The increase of the minimum interest rate – Mindestzinssatz – on pension savings to 1.25% recommend by the Swiss federal commission for occupational pensions, BVG-Kommission, is a challenge for pension funds, but sustainable, according to the commission’s president Christine Egerszegi-Obrist.

“We held 1% [minimum interest rate] for years. A year ago we had negative interest rates and pension funds suffered considerably, [but] the interest rate landscape has changed, [therefore] we have carefully increased the interest rate,” she told IPE, explaining the decision taken by the commission.

The minimum interest rate is paid on pension assets in the mandatory part of the occupational pensions insurance, for members earning at least CHF22,050 in 2023.

The majority of the members of the BVG-Kommission has taken into account a significant rise in interest rates as a result of increasing inflation to vote in favour of a 0.25 points increase next year, the commission said in a statement.

“The development in terms of wages was clear, upwards, and we [also] wanted to make a statement that 1% is flexible, if there are changes. It is a minimum rate so pension funds can apply a higher rate if they want,” she added.

Egerszegi-Obrist believes the Federal Council will accept the recommendation in October.

Returns on bonds, equities, and real estate, are also crucial to determine the level of the minimum interest ratte.

Last year, Swiss pension funds recorded losses, but this return averaged in the first half 4.6%, with all asset classes performing well this year, according to a recent report by the occupational pension supervisory commission OAK BV.

Despite negative returns, last year the average interest rate was 1.71%, well above the minimum 1%, thanks to reserves accumulated in the past by pension funds to fend off capital markets volatility, according to a report published by consultancy PPCMetrics.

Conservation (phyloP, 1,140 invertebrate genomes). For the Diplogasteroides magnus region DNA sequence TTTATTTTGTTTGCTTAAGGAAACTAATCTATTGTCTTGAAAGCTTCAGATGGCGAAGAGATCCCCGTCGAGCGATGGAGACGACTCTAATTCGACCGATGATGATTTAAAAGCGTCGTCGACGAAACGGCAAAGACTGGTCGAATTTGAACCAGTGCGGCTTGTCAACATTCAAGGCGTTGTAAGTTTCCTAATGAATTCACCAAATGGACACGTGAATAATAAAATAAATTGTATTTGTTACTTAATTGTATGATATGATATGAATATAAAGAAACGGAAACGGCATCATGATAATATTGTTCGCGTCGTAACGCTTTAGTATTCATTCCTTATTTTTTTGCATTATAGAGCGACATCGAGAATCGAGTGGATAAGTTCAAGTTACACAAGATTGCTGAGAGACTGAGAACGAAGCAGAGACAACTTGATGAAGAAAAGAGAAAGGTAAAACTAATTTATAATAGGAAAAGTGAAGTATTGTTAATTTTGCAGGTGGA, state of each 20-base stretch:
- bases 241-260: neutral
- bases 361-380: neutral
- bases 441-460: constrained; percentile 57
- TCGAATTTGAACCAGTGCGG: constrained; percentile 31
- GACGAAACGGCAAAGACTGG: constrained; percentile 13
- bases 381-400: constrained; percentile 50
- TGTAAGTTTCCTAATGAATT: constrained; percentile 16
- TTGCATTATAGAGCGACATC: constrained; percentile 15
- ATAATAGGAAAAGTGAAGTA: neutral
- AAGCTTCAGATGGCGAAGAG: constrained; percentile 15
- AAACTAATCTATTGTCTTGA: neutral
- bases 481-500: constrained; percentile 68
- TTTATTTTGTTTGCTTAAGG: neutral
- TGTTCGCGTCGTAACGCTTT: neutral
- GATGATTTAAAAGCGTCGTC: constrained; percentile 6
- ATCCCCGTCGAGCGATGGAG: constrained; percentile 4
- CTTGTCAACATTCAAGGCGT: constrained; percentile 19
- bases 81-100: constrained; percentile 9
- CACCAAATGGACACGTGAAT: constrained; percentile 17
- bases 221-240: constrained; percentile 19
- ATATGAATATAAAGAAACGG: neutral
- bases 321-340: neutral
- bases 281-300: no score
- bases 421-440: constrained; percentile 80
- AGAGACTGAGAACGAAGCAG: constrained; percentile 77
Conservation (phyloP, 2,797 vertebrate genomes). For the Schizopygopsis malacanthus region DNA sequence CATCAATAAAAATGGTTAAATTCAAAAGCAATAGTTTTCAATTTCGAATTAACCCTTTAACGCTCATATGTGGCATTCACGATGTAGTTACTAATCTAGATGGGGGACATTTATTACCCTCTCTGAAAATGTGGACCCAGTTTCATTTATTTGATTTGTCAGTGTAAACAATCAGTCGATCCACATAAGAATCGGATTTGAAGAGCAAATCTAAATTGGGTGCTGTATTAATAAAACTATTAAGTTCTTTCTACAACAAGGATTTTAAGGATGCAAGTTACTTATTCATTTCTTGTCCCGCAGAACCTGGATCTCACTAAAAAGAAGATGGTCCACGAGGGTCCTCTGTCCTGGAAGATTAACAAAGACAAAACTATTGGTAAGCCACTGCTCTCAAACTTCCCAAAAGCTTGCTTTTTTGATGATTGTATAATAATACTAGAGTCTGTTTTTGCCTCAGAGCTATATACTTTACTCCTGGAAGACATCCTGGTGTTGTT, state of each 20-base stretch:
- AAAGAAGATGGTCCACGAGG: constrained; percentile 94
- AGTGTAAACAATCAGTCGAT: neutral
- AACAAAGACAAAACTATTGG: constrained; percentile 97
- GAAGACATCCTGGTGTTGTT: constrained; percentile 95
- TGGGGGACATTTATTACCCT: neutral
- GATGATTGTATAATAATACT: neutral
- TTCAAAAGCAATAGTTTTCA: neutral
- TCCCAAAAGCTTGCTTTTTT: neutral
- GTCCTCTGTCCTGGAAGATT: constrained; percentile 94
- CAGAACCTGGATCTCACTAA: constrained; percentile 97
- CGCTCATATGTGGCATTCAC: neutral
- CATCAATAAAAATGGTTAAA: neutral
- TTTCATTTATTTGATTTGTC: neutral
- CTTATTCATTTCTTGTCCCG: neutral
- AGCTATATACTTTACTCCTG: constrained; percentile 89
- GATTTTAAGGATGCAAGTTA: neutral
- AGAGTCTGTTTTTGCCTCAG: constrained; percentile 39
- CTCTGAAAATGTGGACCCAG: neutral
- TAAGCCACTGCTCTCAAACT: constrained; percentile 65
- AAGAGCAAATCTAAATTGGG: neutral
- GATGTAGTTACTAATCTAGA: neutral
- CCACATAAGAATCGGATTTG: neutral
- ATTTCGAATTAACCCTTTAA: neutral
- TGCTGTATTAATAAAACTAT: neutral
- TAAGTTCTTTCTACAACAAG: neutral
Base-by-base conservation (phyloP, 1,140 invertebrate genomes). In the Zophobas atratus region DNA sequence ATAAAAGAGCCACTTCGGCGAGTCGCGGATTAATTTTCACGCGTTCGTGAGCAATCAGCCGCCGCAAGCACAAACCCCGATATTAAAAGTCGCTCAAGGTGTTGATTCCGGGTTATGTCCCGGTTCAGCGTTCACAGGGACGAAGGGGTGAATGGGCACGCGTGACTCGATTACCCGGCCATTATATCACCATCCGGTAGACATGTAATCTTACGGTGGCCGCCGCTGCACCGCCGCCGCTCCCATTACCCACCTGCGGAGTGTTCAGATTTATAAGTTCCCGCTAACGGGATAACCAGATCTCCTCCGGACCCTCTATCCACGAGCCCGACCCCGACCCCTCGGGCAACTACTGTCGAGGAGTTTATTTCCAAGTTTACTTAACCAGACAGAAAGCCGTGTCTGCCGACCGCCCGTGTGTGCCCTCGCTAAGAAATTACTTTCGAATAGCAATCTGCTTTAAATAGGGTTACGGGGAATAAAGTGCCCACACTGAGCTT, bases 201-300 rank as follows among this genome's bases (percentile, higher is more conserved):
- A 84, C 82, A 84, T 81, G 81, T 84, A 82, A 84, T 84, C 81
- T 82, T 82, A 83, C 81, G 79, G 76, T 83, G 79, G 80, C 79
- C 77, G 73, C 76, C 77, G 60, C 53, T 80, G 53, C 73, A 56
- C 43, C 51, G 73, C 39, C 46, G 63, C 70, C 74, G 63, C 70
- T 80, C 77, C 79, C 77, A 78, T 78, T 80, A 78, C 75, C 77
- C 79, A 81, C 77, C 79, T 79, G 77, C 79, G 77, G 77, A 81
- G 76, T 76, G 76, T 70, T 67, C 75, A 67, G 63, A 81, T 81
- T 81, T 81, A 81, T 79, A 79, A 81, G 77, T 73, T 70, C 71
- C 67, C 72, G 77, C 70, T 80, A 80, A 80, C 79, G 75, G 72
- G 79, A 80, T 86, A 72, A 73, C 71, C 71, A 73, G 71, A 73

Social partners call for higher rate

The Swiss Federation of Trade Unions, SGB USS, is asking the Federal Council to set the minimum interest rate at 2% for 2024. The 1.25% rate recommended by the occupational pension commission is behind the current level of inflation, the union said in a statement.

Inflation in Switzerland stood at 1.6% in August this year, compared with the same month of the previous year, according to the Federal Statistical Office (FSO).

The result of BVG-Kommission’s decision is that second pillar members’ pension assets continue to lose value and the change in interest rates does not reach those employed, although they have already paid a high price during the negative interest rate phase, the union added.

Union Travail.Suisse welcomed commission’s decision, which takes the interest rate turnaround into account, but hoped for a bigger increase as the long phase of negative interest rates is “behind us”, and returns on financial markets are higher this year, it said in a statement,

The Swiss Employers’ Association favours instead a reduction of the minimum interest rate to under 1%.

Financing occupational pension benefits remains a challenge for pension funds this year, as political and economic developments weight on financial markets, it said.

The latest digital edition of IPE’s magazine is now available